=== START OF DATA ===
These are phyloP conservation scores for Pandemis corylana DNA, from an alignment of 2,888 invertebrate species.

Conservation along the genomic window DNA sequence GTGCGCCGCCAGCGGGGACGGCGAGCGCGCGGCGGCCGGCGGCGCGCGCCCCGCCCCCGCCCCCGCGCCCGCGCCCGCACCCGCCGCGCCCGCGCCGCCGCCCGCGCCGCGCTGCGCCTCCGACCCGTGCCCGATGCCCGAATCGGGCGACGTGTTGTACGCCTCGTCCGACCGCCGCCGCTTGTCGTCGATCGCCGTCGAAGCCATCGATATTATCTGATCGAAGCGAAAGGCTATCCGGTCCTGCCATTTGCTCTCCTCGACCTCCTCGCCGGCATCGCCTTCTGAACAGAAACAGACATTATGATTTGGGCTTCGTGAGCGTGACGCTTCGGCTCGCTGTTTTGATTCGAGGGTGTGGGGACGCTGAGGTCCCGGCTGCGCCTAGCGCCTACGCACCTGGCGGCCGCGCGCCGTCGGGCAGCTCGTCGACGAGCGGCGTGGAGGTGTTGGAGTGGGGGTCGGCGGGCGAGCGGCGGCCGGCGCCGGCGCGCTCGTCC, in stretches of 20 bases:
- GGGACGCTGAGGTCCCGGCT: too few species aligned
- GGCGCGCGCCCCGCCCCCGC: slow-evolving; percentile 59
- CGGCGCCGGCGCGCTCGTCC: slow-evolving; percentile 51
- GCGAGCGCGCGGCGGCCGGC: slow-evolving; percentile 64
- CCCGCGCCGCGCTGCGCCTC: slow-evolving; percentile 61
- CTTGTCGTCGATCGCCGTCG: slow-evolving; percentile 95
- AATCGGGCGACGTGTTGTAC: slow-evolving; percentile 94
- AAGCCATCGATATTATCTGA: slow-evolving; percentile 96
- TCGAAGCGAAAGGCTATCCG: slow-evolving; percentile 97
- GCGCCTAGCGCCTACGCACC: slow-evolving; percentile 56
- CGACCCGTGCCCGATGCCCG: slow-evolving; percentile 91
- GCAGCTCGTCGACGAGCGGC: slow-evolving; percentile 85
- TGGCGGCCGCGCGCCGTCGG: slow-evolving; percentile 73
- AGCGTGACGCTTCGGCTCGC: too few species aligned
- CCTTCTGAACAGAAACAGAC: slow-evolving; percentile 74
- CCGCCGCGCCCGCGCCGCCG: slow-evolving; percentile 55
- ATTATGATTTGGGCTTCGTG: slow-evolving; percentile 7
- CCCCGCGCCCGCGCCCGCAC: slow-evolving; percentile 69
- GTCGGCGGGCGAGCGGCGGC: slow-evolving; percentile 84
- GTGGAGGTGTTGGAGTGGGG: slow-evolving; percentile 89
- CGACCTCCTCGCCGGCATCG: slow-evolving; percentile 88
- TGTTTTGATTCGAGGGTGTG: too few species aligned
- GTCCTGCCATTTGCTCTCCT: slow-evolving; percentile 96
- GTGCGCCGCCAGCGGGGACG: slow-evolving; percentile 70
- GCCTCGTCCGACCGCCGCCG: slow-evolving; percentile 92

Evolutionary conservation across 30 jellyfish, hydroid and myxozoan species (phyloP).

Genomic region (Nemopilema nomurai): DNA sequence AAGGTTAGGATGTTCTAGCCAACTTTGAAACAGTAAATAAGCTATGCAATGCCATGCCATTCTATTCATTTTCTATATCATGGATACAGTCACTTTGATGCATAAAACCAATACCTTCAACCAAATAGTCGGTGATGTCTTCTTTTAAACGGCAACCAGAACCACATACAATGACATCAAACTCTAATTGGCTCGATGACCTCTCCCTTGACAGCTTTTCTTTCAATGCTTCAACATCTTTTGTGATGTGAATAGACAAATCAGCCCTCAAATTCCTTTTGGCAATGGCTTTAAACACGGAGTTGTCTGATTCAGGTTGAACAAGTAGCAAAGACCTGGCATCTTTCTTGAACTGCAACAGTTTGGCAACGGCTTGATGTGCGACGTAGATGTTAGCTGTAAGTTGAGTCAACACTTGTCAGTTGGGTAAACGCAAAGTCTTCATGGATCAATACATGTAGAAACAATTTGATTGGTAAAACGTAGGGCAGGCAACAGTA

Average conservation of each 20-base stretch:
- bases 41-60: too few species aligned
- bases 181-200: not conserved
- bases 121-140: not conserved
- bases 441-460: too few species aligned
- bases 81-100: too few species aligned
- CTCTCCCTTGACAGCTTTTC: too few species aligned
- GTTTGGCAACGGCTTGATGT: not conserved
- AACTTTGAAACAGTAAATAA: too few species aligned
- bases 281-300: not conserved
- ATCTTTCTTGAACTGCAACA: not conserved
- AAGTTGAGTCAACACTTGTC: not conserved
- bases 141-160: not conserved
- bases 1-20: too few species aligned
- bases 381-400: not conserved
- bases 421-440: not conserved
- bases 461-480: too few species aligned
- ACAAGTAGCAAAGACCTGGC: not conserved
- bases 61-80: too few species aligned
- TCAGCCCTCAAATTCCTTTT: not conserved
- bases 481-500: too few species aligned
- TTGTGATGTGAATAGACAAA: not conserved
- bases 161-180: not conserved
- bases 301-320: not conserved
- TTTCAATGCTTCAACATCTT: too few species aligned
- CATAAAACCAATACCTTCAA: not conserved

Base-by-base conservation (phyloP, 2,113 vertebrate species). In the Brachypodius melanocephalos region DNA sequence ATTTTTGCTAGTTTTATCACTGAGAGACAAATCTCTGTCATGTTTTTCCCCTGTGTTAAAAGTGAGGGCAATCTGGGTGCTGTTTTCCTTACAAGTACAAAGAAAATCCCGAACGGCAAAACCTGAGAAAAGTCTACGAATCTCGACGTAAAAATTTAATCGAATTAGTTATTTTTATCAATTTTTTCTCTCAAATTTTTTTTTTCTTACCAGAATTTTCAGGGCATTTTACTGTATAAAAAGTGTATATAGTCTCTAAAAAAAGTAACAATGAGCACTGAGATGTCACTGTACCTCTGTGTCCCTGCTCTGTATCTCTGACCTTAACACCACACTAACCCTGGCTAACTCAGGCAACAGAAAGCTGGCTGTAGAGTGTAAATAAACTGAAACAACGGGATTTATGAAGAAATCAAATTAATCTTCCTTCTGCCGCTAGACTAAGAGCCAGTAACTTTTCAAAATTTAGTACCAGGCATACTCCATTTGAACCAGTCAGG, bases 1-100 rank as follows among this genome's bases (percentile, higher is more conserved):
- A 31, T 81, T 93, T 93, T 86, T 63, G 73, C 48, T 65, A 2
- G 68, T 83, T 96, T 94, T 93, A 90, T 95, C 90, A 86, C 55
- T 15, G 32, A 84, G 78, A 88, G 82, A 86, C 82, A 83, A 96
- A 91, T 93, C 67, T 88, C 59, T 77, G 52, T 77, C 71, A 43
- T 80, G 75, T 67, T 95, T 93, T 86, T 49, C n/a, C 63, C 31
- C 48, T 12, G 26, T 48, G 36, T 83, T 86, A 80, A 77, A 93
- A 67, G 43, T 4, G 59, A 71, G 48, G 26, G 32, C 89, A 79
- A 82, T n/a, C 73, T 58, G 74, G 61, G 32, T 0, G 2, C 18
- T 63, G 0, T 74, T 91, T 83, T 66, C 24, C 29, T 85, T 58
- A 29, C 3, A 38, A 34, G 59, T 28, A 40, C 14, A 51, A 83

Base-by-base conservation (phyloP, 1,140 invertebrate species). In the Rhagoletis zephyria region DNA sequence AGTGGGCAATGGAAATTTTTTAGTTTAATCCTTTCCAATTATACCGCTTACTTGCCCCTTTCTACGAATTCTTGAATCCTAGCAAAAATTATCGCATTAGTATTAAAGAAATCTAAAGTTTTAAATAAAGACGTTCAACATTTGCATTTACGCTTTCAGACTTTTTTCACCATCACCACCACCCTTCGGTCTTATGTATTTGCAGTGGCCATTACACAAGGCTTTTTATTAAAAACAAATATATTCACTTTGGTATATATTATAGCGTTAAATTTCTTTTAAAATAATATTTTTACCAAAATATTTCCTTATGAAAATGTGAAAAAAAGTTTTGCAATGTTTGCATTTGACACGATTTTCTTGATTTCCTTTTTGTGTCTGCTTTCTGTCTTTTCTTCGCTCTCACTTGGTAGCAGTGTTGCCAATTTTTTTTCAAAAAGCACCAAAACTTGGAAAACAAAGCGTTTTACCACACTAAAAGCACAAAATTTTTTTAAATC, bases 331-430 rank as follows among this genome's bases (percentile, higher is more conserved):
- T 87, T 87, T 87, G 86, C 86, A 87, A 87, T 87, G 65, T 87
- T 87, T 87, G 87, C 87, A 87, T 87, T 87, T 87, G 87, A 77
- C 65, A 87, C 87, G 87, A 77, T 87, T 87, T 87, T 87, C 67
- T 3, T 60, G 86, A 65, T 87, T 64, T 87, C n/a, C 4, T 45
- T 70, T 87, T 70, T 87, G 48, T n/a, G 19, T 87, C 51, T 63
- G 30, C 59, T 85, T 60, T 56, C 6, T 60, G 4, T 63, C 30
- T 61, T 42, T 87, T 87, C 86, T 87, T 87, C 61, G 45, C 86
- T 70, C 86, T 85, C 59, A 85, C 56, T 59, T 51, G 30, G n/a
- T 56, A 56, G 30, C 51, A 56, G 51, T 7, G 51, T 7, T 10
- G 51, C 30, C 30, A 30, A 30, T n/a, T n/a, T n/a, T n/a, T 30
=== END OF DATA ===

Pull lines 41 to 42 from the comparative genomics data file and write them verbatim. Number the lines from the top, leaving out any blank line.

- AAGTTGAGTCAACACTTGTC: not conserved
- bases 141-160: not conserved